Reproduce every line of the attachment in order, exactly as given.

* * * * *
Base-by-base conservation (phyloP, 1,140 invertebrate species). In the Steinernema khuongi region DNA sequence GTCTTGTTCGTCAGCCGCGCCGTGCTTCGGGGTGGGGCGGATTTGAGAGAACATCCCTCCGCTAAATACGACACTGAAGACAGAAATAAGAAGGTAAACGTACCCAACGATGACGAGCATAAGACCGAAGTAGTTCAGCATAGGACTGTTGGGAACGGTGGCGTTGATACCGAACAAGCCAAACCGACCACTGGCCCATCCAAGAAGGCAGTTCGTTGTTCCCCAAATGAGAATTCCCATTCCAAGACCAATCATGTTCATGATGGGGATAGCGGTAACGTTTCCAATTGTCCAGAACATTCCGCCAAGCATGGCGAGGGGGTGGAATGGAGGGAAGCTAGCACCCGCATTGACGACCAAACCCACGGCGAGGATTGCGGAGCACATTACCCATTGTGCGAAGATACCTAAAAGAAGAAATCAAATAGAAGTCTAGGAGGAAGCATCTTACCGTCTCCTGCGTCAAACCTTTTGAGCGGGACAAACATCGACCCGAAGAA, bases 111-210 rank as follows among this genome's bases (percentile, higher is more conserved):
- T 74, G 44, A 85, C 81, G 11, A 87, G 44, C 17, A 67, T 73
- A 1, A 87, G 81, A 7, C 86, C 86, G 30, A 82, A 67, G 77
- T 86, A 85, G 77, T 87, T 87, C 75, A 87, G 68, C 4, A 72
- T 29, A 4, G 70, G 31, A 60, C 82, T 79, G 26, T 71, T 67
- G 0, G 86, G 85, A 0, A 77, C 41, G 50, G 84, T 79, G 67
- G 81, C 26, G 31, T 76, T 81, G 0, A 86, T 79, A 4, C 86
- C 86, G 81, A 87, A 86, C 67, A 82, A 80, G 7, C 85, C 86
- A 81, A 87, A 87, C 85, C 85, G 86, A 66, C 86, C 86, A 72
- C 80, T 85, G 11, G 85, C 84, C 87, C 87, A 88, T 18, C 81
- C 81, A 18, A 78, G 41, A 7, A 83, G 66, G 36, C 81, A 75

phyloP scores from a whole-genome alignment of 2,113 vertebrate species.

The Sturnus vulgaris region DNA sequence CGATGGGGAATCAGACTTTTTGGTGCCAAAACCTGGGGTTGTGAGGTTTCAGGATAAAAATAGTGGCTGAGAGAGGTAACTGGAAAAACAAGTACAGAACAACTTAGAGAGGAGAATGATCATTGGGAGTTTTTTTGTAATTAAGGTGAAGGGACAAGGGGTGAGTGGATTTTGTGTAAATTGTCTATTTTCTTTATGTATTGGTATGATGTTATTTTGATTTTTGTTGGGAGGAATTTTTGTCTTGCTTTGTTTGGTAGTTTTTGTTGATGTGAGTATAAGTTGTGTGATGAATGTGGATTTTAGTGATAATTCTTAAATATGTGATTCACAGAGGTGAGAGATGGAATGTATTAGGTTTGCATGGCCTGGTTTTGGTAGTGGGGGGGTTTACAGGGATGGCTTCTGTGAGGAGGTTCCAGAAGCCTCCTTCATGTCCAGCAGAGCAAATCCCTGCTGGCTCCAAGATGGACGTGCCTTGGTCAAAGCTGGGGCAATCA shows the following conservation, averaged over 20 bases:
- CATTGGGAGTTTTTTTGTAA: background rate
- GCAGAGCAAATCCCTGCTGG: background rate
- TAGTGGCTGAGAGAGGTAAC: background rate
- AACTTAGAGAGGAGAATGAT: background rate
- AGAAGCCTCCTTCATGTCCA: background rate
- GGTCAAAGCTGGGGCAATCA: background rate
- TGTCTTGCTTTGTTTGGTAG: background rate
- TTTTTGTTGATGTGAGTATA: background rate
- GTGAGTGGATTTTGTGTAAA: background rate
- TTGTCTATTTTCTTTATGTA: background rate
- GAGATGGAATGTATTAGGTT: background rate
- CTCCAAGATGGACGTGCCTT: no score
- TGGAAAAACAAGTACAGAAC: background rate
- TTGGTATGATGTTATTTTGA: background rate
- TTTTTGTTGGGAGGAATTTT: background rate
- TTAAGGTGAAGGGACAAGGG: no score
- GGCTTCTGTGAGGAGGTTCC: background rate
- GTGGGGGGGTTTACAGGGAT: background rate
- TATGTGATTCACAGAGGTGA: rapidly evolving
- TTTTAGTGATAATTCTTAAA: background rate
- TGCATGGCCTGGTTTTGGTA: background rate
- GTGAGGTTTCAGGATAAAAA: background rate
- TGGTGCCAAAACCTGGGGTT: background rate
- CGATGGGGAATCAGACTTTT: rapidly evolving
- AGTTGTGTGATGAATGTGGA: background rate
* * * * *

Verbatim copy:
Base-by-base conservation (phyloP, 1,140 invertebrate species). In the Steinernema khuongi region DNA sequence GTCTTGTTCGTCAGCCGCGCCGTGCTTCGGGGTGGGGCGGATTTGAGAGAACATCCCTCCGCTAAATACGACACTGAAGACAGAAATAAGAAGGTAAACGTACCCAACGATGACGAGCATAAGACCGAAGTAGTTCAGCATAGGACTGTTGGGAACGGTGGCGTTGATACCGAACAAGCCAAACCGACCACTGGCCCATCCAAGAAGGCAGTTCGTTGTTCCCCAAATGAGAATTCCCATTCCAAGACCAATCATGTTCATGATGGGGATAGCGGTAACGTTTCCAATTGTCCAGAACATTCCGCCAAGCATGGCGAGGGGGTGGAATGGAGGGAAGCTAGCACCCGCATTGACGACCAAACCCACGGCGAGGATTGCGGAGCACATTACCCATTGTGCGAAGATACCTAAAAGAAGAAATCAAATAGAAGTCTAGGAGGAAGCATCTTACCGTCTCCTGCGTCAAACCTTTTGAGCGGGACAAACATCGACCCGAAGAA, bases 111-210 rank as follows among this genome's bases (percentile, higher is more conserved):
- T 74, G 44, A 85, C 81, G 11, A 87, G 44, C 17, A 67, T 73
- A 1, A 87, G 81, A 7, C 86, C 86, G 30, A 82, A 67, G 77
- T 86, A 85, G 77, T 87, T 87, C 75, A 87, G 68, C 4, A 72
- T 29, A 4, G 70, G 31, A 60, C 82, T 79, G 26, T 71, T 67
- G 0, G 86, G 85, A 0, A 77, C 41, G 50, G 84, T 79, G 67
- G 81, C 26, G 31, T 76, T 81, G 0, A 86, T 79, A 4, C 86
- C 86, G 81, A 87, A 86, C 67, A 82, A 80, G 7, C 85, C 86
- A 81, A 87, A 87, C 85, C 85, G 86, A 66, C 86, C 86, A 72
- C 80, T 85, G 11, G 85, C 84, C 87, C 87, A 88, T 18, C 81
- C 81, A 18, A 78, G 41, A 7, A 83, G 66, G 36, C 81, A 75

phyloP scores from a whole-genome alignment of 2,113 vertebrate species.

The Sturnus vulgaris region DNA sequence CGATGGGGAATCAGACTTTTTGGTGCCAAAACCTGGGGTTGTGAGGTTTCAGGATAAAAATAGTGGCTGAGAGAGGTAACTGGAAAAACAAGTACAGAACAACTTAGAGAGGAGAATGATCATTGGGAGTTTTTTTGTAATTAAGGTGAAGGGACAAGGGGTGAGTGGATTTTGTGTAAATTGTCTATTTTCTTTATGTATTGGTATGATGTTATTTTGATTTTTGTTGGGAGGAATTTTTGTCTTGCTTTGTTTGGTAGTTTTTGTTGATGTGAGTATAAGTTGTGTGATGAATGTGGATTTTAGTGATAATTCTTAAATATGTGATTCACAGAGGTGAGAGATGGAATGTATTAGGTTTGCATGGCCTGGTTTTGGTAGTGGGGGGGTTTACAGGGATGGCTTCTGTGAGGAGGTTCCAGAAGCCTCCTTCATGTCCAGCAGAGCAAATCCCTGCTGGCTCCAAGATGGACGTGCCTTGGTCAAAGCTGGGGCAATCA shows the following conservation, averaged over 20 bases:
- CATTGGGAGTTTTTTTGTAA: background rate
- GCAGAGCAAATCCCTGCTGG: background rate
- TAGTGGCTGAGAGAGGTAAC: background rate
- AACTTAGAGAGGAGAATGAT: background rate
- AGAAGCCTCCTTCATGTCCA: background rate
- GGTCAAAGCTGGGGCAATCA: background rate
- TGTCTTGCTTTGTTTGGTAG: background rate
- TTTTTGTTGATGTGAGTATA: background rate
- GTGAGTGGATTTTGTGTAAA: background rate
- TTGTCTATTTTCTTTATGTA: background rate
- GAGATGGAATGTATTAGGTT: background rate
- CTCCAAGATGGACGTGCCTT: no score
- TGGAAAAACAAGTACAGAAC: background rate
- TTGGTATGATGTTATTTTGA: background rate
- TTTTTGTTGGGAGGAATTTT: background rate
- TTAAGGTGAAGGGACAAGGG: no score
- GGCTTCTGTGAGGAGGTTCC: background rate
- GTGGGGGGGTTTACAGGGAT: background rate
- TATGTGATTCACAGAGGTGA: rapidly evolving
- TTTTAGTGATAATTCTTAAA: background rate
- TGCATGGCCTGGTTTTGGTA: background rate
- GTGAGGTTTCAGGATAAAAA: background rate
- TGGTGCCAAAACCTGGGGTT: background rate
- CGATGGGGAATCAGACTTTT: rapidly evolving
- AGTTGTGTGATGAATGTGGA: background rate